Researchers at the University of Leeds have devised a more accurate method of dating ancient human migration – even when no corroborating archaeological evidence exists.
Estimating the chronology of population migrations throughout mankind's early history has always been problematic. The most widely used genetic method works back to find the last common ancestor of any particular set of lineages using samples of mitochondrial DNA (mtDNA), but this method has recently been shown to be unreliable, throwing 20 years of research into doubt.
The new method refines the mtDNA calculation by taking into account the process of natural selection - which researchers realised was skewing their results - and has been tested successfully against known colonisation dates confirmed by archaeological evidence, such as in Polynesia in the Pacific (approximately 3,000 years ago), and the Canary Islands (approximately 2,500 years ago).
Says PhD student Pedro Soares who devised the new method: "Natural selection's very gradual removal of harmful gene mutations in the mtDNA produces a time-dependent effect on how many mutations you see in the family tree. What we've done is work out a formula that corrects this effect so that we now have a reliable way of dating genetic lineages.
"This means that we can put a timescale on any part of the particular family tree, right back to humanity's last common maternal ancestor, known as 'Mitochondrial Eve', who lived some 200,000 years ago. In fact we can date any migration for which we have available data," he says.
Moreover, working with a published database of more than 2,000 fully sequenced mtDNA samples, Soares' calculation, for the first time, uses data from the whole of the mtDNA molecule. This means that the results are not only more accurate, but also more precise, giving narrower date ranges.
The new method has already yielded some surprising findings. Says archaogeneticist Professor Martin Richards, who supervised Soares: "We can settle the debate regarding mankind's expansion through the Americas. Researchers have been estimating dates from mtDNA that are too old for the archaeological evidence, but our calculations confirm the date to be some 15,000 years ago, around the time of the first unequivocal archaeological remains.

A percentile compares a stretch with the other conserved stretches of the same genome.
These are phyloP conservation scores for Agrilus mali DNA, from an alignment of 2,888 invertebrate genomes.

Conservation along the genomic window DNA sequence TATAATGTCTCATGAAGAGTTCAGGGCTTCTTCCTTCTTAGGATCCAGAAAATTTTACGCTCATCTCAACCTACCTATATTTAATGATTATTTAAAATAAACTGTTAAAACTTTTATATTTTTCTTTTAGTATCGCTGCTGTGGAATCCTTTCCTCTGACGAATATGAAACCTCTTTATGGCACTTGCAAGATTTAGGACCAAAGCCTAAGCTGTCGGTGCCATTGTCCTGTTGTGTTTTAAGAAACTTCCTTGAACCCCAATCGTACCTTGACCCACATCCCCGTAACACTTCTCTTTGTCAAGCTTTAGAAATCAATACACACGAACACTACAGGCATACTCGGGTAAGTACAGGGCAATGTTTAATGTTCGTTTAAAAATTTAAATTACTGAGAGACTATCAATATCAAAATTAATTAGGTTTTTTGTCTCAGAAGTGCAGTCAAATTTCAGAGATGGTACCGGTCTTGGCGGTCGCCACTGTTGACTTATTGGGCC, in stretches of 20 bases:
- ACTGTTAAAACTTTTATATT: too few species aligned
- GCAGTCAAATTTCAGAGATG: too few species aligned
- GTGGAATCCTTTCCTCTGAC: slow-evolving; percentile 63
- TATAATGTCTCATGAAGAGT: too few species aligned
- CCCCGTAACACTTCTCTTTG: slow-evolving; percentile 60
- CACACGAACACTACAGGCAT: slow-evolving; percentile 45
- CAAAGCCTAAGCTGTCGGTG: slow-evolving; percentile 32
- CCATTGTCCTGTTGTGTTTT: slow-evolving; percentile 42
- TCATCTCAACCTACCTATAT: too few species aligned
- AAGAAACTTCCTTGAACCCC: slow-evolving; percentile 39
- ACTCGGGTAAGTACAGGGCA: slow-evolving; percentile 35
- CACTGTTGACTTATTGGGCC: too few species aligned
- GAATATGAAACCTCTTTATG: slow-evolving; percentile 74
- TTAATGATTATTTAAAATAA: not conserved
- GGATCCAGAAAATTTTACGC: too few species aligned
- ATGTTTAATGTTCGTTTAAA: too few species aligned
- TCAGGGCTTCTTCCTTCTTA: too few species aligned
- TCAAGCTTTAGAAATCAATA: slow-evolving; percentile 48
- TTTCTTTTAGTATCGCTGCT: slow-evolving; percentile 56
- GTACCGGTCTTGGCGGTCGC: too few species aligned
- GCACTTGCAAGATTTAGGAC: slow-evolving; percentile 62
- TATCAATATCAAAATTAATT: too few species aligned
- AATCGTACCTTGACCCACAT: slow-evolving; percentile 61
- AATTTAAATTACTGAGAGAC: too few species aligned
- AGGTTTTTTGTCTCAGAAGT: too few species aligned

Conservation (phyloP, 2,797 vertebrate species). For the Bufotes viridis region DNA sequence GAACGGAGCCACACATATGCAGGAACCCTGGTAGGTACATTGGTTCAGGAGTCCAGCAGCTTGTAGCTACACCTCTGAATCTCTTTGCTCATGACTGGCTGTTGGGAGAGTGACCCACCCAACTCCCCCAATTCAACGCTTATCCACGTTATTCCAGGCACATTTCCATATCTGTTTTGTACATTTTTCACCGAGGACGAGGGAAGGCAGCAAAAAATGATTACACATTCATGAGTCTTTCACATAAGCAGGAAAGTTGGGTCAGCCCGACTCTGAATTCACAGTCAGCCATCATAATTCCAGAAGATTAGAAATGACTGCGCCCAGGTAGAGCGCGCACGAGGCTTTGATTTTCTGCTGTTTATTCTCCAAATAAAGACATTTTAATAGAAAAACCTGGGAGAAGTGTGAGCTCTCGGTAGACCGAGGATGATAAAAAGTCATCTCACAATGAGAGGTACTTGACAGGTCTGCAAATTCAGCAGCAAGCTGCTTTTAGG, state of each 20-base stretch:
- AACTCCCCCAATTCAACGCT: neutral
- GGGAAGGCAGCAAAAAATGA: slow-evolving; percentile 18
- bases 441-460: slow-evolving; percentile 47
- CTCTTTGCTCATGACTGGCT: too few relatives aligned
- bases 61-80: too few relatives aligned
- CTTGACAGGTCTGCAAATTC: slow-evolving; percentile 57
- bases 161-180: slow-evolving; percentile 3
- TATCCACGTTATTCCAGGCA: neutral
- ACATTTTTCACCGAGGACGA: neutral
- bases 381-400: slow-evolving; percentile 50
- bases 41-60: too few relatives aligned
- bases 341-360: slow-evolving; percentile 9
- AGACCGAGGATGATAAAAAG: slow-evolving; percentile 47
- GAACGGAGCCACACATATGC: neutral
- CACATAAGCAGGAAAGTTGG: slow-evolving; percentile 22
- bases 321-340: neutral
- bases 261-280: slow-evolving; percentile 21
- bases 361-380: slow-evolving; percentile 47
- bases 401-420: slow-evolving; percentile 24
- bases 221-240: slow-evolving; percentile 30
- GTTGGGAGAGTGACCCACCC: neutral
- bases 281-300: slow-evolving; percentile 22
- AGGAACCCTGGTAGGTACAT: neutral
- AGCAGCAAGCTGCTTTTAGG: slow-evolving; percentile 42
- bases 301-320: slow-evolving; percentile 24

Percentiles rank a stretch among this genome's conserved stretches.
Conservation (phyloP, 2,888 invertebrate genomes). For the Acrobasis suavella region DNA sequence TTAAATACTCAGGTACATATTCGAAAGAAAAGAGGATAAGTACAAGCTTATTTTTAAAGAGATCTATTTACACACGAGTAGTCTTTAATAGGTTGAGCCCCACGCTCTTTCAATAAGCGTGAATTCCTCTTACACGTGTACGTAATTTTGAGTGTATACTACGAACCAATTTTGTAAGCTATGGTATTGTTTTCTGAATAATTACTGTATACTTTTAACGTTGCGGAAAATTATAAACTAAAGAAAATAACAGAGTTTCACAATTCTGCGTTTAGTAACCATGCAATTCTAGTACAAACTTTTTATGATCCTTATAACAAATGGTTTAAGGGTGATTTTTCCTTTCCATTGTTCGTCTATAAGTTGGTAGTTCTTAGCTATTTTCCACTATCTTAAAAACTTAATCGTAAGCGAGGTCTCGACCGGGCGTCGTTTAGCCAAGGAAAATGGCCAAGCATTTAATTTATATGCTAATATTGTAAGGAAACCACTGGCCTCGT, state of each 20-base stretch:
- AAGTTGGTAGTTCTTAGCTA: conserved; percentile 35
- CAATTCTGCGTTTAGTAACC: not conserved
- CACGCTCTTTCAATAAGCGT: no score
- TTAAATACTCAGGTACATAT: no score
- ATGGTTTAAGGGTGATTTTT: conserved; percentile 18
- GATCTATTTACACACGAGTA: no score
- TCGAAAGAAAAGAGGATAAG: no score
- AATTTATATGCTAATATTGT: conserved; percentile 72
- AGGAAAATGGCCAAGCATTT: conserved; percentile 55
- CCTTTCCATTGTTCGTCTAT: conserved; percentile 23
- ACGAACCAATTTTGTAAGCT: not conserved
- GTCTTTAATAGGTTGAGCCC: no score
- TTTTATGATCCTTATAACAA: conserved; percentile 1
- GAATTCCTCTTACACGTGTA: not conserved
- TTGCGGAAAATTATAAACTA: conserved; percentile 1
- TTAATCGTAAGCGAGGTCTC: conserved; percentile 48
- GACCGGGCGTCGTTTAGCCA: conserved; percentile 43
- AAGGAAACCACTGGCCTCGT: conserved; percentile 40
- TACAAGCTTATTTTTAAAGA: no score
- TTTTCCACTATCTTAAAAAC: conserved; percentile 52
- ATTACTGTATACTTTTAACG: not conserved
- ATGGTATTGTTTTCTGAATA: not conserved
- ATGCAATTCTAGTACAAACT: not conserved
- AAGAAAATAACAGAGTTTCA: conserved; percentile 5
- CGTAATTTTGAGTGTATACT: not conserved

"Furthermore, we can say with some confidence that the estimate of humanity's 'out of Africa' migration was around 60-70,000 years ago - some 10-20,000 years earlier than previously thought."
The team has devised a simple calculator into which researchers can feed their data and this is being made freely available on the University of Leeds website.
The paper is published in the current edition of The American Journal of Human Genetics.
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Notes to editors:
1. The paper, titled "Correcting for purifying selection: An improved human mitochondrial molecular clock", is published in the current edition of The American Journal of Human Genetics. A copy of the paper is available on request - please contact Cathleen Genova at email@example.com or tel 1-617-397-2802.
2. The research was funded by the European Union Marie Curie Early Stage Training program and the Bradshaw Foundation.
3. Martin Richards is the UK's only Professor of Archaeogenetics and is based at the Institute of Integrative and Comparative Biology at the University of Leeds. Archaeogenetics is the use of genetic data to address questions concerning archaeology and human evolution. Professor Richards' research has focused on studies of mitochondrial DNA and the Y chromosome, and how results of these studies can inform our knowledge of prehistoric patterns of migration.
4. The Faculty of Biological Sciences at the University of Leeds is one of the largest in the UK, with over 150 academic staff and over 400 postdoctoral fellows and postgraduate students. The Faculty is ranked 4th in the UK (Nature Journal, 457 (2009) doi:10.1038/457013a) based on results of the 2008 Research Assessment Exercise (RAE). The RAE feedback noted that "virtually all outputs were assessed as being recognized internationally, with many (60%) being internationally excellent or world-leading" in quality. The Faculty's research grant portfolio totals some £60M and funders include charities, research councils, the European Union and industry. www.fbs.leeds.ac.ukThe University of Leeds is one of the largest higher education institutions in the UK with more than 30,000 students from 130 countries and a turnover of £450m. The University is a member of the Russell Group of research-intensive universities and the 2008 Research Assessment Exercise showed it to be among the top UK research powerhouses. The University's vision is to secure a place among the world's top 50 by 2015. www.leeds.ac.uk